Photography by Catherine Downes.

Eat This Now!

Eat The Standard Burger at Wheelhouse

It's like if a Big Mac got featured on Queer Eye.

I’ve had a torrid long-distance love affair with a burger in Denton for the past couple of years. The B&B Burger from Barley & Board has been my go-to since my incisors met it in the fall of 2015. I’ve consumed many burgers since this fateful day, but none have compared. Two 4-ounce, hand-formed Certified Angus Beef patties are griddled over onions, topped with American cheese, slathered in house-made Thousand Island dressing, piled with bread and butter pickles, and squished between a toasted brioche bun. For me, it was the pinnacle of North Texas ground beef hierarchy. (We’ve named it our best burger for two years running.) Until now.

I’ve been face-deep in the dry-aged patty at Wheelhouse in the Design District twice now and both times have been a delight.

D-e-l-i-g-h-t.

A roll of 44 Farms’ beef chuck gets dry-aged for 40 days and then ground at Headington Companies’ Commissary downtown. Two patties are topped with American cheese, shredded iceberg lettuce, house-made bread and butter pickles, and “Special Sauce,” which is a creamy blend of aioli, hot sauce, onion, horseradish, and Worcestershire. It’s all sandwiched between a pain au lait bun, also made from scratch at Commissary. The burger is served with a side of hand-punched, twice-fried, Kennebec potato fries.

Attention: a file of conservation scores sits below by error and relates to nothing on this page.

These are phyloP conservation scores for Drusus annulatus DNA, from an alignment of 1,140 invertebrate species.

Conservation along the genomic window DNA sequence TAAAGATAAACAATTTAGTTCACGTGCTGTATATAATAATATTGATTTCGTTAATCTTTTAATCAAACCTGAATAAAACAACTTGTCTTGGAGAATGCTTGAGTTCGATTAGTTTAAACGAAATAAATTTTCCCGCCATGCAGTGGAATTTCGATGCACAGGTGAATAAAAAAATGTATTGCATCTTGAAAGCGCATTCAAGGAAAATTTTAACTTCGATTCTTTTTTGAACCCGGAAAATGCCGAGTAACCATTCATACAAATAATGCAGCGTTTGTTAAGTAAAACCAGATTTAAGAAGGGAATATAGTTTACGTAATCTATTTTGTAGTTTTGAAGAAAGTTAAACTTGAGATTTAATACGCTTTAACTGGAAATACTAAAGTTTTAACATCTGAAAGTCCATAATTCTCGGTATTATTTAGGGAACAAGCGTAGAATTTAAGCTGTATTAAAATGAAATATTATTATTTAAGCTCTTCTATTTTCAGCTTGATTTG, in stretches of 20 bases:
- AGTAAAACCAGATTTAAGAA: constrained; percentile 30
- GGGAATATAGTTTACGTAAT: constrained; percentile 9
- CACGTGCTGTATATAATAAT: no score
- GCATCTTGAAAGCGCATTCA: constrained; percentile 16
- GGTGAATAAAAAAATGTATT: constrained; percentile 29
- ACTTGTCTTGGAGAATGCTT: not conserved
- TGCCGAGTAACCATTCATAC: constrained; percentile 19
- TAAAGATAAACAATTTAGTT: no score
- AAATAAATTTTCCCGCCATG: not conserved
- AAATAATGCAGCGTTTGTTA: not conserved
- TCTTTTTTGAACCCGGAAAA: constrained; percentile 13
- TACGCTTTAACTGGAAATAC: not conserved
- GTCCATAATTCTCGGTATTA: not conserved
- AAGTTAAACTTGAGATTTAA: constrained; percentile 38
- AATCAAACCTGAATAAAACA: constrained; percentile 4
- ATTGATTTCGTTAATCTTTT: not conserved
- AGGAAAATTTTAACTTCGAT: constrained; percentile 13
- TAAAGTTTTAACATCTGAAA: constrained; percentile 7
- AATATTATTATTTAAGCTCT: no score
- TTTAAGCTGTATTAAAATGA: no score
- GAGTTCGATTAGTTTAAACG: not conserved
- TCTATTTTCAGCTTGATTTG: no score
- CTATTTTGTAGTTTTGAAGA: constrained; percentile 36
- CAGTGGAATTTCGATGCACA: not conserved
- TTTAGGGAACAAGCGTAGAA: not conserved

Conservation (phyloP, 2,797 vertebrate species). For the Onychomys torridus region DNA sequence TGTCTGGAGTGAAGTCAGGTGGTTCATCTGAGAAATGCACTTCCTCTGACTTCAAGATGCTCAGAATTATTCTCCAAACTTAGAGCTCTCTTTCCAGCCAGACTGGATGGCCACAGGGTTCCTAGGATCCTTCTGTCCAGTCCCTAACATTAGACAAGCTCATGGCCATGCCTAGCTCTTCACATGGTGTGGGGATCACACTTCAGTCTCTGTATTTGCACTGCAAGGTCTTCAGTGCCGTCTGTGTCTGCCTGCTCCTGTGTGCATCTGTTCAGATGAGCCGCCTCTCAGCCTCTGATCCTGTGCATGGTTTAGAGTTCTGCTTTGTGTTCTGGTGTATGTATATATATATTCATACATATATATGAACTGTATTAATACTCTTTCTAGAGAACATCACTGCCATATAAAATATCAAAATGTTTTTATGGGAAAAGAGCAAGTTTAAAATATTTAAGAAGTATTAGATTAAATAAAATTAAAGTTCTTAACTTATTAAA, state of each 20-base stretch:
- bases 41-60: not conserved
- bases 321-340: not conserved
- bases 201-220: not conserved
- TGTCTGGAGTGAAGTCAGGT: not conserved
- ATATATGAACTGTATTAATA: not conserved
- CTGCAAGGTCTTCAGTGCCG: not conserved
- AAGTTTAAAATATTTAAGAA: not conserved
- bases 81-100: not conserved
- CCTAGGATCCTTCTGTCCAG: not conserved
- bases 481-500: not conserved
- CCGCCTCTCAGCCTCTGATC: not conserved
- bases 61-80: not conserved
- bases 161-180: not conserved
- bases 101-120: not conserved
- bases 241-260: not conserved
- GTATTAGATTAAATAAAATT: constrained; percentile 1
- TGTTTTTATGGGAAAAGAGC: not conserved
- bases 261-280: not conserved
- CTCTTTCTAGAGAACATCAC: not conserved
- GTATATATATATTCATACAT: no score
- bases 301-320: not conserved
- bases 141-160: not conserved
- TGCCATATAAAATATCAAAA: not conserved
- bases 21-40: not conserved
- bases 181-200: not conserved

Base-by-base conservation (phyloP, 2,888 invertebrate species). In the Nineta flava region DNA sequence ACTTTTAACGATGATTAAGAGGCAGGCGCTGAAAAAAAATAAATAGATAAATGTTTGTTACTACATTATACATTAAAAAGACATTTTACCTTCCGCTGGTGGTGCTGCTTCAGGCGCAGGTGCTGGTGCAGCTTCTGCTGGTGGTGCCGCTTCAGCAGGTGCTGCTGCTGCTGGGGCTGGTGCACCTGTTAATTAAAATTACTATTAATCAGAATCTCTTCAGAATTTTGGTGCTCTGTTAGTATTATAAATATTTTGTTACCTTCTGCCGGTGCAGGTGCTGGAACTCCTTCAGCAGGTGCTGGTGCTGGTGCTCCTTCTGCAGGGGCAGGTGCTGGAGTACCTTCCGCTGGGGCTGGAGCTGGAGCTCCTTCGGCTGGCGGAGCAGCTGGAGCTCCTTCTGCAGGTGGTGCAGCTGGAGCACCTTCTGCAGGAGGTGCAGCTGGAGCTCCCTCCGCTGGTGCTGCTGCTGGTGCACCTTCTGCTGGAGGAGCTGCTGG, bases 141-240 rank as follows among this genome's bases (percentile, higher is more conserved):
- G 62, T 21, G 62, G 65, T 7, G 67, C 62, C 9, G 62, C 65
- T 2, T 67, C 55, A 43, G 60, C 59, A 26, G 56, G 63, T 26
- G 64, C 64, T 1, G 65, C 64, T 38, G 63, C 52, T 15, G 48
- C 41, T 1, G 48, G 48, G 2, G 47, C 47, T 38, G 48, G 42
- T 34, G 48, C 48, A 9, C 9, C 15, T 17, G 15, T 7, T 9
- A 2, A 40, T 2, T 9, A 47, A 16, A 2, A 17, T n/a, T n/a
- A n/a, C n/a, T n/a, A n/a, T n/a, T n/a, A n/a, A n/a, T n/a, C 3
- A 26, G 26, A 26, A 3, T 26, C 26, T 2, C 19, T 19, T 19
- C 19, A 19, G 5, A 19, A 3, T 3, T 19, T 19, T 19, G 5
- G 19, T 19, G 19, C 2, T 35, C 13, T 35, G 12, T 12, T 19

“The Standard Burger is an ode to the classic cheeseburger,” says Brian Zenner, Culinary Operations for Headington Companies in the Design District. “We wanted to combine the greasy spoon take with great ingredients to create one amazing bite after another.”

In a market as competitive as ours, when a truly special burger rises above the rest, it’s worth mentioning. So, I’m mentioning this one. You should go eat it. That’s all I got. Until next time.

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